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Bullet Spin

May 15, 2008
905
63
Cape Cod Mass.
This is making no sense to me. How can an air pressure differential be faster? You mean the air flow will be faster therefore the pressure is less on top of the ball, this means it is a riseball. But in order for it to be a riseball it must have some amount of backspin. And 'yaw' is defined as deviation in the horizontal plane (left or right) so how can the 'large dot of yaw', whatever that is, be angled up?
 
May 23, 2015
885
63
I've never heard of the term yaw being used for pitching, but that doesn't mean a lot. I know of yaw from boats, planes, and bullets. Never anything round
 

RADcatcher

Possibilities & Opportunities!
Dec 13, 2019
2,632
113
California
Screenshot_2020-09-16-07-01-20-1.png


__________________

Posting definitions only to show explanations of the use of words.
I do Not use the word yaw in s.b.!
It is my observation by the definitions that if we were to use the word yaw, the words pitch and roll would be equally important in communication.
While yaw MIGHT? be used explained for pitching.
Have never encountered it.
Perhaps because pictures would be necessary to help interpret it !
And more words would actually be needed to interpret pitch direction.

Bullet spin seems to be most common word to the explanation of
Sideways Spin on a ball traveling forward.
 
Last edited:

sluggers

Super Moderator
Staff member
May 26, 2008
6,437
113
Dallas, Texas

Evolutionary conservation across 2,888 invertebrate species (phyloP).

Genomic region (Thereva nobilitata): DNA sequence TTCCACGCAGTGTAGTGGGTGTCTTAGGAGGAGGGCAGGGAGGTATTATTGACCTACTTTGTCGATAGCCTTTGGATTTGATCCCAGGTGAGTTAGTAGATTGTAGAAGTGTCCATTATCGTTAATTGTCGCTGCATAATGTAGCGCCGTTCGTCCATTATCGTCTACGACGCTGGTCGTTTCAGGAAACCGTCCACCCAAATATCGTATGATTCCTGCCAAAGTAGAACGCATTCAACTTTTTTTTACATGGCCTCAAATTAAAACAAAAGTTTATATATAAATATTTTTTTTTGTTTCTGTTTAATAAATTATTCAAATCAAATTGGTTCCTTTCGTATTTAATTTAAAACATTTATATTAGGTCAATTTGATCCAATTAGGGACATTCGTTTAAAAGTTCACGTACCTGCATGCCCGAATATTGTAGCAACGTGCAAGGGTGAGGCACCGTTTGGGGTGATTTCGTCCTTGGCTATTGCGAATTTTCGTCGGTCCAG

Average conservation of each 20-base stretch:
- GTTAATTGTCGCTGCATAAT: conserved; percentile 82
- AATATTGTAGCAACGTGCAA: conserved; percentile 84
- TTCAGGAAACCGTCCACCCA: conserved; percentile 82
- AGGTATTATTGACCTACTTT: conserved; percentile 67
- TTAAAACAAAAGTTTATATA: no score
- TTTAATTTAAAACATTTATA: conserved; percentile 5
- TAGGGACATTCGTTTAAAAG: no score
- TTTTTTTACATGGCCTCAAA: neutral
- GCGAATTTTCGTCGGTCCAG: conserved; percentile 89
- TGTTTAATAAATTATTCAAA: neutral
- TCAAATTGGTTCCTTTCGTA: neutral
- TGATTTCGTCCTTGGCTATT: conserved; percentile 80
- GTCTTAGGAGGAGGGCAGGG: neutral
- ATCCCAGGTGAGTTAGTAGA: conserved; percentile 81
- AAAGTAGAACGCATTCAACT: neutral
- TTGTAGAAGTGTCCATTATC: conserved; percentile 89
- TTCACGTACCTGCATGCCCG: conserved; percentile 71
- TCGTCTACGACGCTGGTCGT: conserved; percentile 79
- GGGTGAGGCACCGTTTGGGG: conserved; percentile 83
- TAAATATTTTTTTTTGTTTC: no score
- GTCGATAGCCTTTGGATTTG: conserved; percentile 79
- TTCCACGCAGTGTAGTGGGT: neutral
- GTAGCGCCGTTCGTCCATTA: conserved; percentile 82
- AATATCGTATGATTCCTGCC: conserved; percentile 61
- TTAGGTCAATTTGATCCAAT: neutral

. But in order for it to be a riseball it must have some amount of backspin.
No, it doesn't need backspin.

Throw a bullet spin pitch so that the axis of spin is the same as the direction of motion. If you look at the ball from the catcher, you will see a "seam halo". That is, there is a blob of green surrounded by red. The red part is the seams rotating around the center of the softball.

But, it is possible to throw a softball so that spin axis is not the same as the direction of motion.

If you were the catcher, you would see the red seams only at the bottom of the softball, and not will be at the top of the ball.

On the bottom half of the ball, the seams deflect the air moving over the ball down. Just like a rudder on a boat, the air deflected down by the seams causes the ball to move up.

This is similar to a knuckleball. A knuckleball rotates only once or twice on the way to the plate. As the ball rotates, the seams deflect air in different direction, causing the ball to jump around.
 

Attachments

Dec 5, 2012
4,128
63
Mid West
View attachment 19272


__________________

Posting definitions only to show explanations of the use of words.
I do Not use the word yaw in s.b.!
It is my observation by the definitions that if we were to use the word yaw, the words pitch and roll would be equally important in communication.
While yaw MIGHT? be used explained for pitching.
Have never encountered it.
Perhaps because pictures would be necessary to help interpret it !
And more words would actually be needed to interpret pitch direction.